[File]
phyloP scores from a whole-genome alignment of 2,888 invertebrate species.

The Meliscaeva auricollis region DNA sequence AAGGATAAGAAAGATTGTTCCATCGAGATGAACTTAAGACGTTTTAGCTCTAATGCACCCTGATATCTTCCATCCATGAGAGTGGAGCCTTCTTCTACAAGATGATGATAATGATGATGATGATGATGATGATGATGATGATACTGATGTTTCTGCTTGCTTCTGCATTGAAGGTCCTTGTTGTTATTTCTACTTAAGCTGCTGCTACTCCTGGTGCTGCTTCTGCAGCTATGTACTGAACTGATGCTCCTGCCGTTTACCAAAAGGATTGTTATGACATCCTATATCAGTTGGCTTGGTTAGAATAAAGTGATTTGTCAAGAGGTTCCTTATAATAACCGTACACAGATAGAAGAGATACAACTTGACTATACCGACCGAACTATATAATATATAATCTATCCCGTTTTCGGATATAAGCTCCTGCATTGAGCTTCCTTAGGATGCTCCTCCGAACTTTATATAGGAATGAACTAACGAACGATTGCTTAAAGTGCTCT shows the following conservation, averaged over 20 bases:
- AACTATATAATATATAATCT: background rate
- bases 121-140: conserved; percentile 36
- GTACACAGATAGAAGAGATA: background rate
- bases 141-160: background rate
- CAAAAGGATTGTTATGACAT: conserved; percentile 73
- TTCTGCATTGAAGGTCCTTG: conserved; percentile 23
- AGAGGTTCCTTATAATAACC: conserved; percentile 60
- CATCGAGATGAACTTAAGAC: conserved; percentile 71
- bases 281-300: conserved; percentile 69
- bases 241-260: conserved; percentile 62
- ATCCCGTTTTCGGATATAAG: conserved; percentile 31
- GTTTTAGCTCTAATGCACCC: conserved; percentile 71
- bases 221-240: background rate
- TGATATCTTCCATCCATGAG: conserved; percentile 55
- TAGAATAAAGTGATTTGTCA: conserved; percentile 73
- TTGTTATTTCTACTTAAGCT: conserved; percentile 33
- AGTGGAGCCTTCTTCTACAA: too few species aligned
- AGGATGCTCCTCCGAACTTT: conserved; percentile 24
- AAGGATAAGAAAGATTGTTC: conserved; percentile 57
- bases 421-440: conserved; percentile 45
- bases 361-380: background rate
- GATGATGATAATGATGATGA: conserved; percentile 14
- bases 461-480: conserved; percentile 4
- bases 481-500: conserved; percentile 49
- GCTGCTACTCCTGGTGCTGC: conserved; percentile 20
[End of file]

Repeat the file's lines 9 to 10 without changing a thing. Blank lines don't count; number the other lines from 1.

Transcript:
- AGAGGTTCCTTATAATAACC: conserved; percentile 60
- CATCGAGATGAACTTAAGAC: conserved; percentile 71